Spike Lee's Latest Film "BlacKkKlansman" Tackles Racism in the US

Spike Lee's Latest Film "BlacKkKlansman" Tackles Racism in the US

PHOTO COURTESY OF IMDB   PROMOTIONAL SHOT FOR     THE FILM

PHOTO COURTESY OF IMDB

PROMOTIONAL SHOT FOR THE FILM

American film director Spike Lee is known for portraying various critiques on the idea of race in society. Though his films over the last decade may not be considered both commercially and critically successful, he is renowned in the industry for his boldness. His film “BlacKkKlansman” showcases his most recent attempt to tackle complex race relations.

Upon first hearing, I expected a film called the “BlacKkKlansman” to be a barrage of complicated opinions on race, but on the contrary, Lee tells a story that has race relations woven through a very well structured and carefully executed film.

The film is based on the true story of Ron Stallworth, the first African American detective to serve in the Colorado Springs police department. The movie follows Stallworth through his dangerous investigation to infiltrate and expose the Ku Klux Klan. Though the film takes some time to find a groove, when the main investigating begins it becomes incredibly fascinating. I believe that this is Lee’s best social commentary film since “Do The Right Thing,” and, like in “Do the Right Thing,” he does a great job of giving multiple dimensions to the antagonists of the film. It would have been easy for Lee to portray the stereotypical, racist Nazi character, but instead Lee takes time to show the white supremacists outside of their robes. There is even a scene where one of the Nazis talks to his wife about their racist views in an attempt to inform the audience of a perspective they don’t usually hear or resonate with.

In this film, Lee starts a debate about whether it is possible for a minority class to change the system from the inside. Stallworth fully believes this is possible, but the leader of the local black student union in the film argues that it’s not. The answer is never explicitly stated, and the viewer is left pondering it long after they’ve left the theater.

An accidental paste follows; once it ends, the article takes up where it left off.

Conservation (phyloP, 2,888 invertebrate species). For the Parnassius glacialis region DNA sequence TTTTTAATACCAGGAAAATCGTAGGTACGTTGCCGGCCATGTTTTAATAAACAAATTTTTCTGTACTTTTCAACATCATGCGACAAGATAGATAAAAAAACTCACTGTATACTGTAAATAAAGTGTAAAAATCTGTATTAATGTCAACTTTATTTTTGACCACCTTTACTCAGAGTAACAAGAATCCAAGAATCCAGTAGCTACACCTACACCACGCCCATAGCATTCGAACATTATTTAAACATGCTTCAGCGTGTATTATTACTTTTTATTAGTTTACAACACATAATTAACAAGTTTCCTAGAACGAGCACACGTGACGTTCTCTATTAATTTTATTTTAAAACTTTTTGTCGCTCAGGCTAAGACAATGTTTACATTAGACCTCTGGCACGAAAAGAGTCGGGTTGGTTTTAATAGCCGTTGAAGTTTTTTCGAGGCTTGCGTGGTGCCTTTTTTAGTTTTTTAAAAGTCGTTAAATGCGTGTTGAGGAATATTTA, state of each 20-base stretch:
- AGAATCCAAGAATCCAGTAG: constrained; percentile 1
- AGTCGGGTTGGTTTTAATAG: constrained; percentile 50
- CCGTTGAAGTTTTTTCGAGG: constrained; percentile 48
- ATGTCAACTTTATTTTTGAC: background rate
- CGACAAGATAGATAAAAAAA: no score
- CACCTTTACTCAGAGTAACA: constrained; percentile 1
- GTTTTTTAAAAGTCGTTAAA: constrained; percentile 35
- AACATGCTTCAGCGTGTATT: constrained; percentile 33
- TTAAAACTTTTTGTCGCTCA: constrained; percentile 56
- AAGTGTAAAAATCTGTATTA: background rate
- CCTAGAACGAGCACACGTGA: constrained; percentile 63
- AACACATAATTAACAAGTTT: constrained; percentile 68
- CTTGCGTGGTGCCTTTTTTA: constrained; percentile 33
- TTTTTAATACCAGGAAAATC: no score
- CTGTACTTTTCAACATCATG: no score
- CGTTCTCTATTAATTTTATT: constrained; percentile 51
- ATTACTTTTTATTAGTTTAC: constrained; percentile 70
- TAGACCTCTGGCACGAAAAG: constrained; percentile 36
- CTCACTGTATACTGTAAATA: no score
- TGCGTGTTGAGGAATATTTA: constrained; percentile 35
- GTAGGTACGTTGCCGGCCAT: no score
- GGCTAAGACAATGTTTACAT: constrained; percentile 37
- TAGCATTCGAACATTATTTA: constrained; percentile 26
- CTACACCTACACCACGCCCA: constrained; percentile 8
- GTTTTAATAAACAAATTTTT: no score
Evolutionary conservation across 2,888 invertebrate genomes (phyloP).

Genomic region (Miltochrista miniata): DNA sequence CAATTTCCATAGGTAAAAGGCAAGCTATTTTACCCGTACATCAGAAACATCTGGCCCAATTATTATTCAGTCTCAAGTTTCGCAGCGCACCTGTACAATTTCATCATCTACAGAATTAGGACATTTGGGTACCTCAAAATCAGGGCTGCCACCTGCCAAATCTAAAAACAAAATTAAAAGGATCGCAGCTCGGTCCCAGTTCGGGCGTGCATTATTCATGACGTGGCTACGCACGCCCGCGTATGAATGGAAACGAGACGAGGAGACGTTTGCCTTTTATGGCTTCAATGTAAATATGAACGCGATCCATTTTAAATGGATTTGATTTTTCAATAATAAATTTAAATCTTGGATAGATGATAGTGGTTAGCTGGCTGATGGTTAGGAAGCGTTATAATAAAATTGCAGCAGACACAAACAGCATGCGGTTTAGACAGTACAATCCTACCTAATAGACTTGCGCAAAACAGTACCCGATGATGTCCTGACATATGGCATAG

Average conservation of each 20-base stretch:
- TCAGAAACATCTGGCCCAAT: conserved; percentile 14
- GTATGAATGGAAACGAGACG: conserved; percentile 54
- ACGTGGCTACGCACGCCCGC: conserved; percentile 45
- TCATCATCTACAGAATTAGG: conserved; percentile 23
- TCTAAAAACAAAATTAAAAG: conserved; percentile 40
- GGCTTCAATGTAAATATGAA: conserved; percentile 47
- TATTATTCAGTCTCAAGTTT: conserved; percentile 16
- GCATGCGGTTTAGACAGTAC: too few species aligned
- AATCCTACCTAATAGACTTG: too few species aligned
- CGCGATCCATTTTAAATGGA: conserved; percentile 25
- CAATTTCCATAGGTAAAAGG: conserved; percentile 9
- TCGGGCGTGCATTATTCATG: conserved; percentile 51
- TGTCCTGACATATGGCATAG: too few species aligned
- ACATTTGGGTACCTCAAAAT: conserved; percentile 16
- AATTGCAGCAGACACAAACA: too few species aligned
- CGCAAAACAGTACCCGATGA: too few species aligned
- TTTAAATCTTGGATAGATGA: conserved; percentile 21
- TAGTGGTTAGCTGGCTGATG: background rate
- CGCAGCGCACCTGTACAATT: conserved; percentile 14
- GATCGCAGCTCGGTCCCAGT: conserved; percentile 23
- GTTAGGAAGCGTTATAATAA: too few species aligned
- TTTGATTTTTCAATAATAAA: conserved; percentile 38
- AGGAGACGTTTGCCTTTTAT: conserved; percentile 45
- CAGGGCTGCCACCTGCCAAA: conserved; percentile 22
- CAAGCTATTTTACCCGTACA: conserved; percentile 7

In the end, Stallworth does show some success in his investigation by catching a few supremacists and outing a racist police officer, but the movie closes with an image of a burning cross outside Stallworth’s apartment, suggesting that the KKK is still out there. This is Lee’s attempt to show the ongoing nature of this issue. He wants to prove just how difficult it is to deal with racist populations and actively incite change.

Lee frequently draws parallels to modern-day America in his work, but the montage of footage from the Charlottesville riots and Trump in this film definitely caught me off guard. After watching a film that seems to magnify social issues, it is quite disturbing to be reminded of the current state of our society. I admire Lee’s decision to include graphic depictions of racial inequality in the real world.

“BlacKkKlansman” is a return to form for Spike Lee. Any person with an interest in film and unique approaches to directing should see it. Even if you don’t agree with the political message of the film, you will leave the movie with a different outlook on the world and those who inhabit it.



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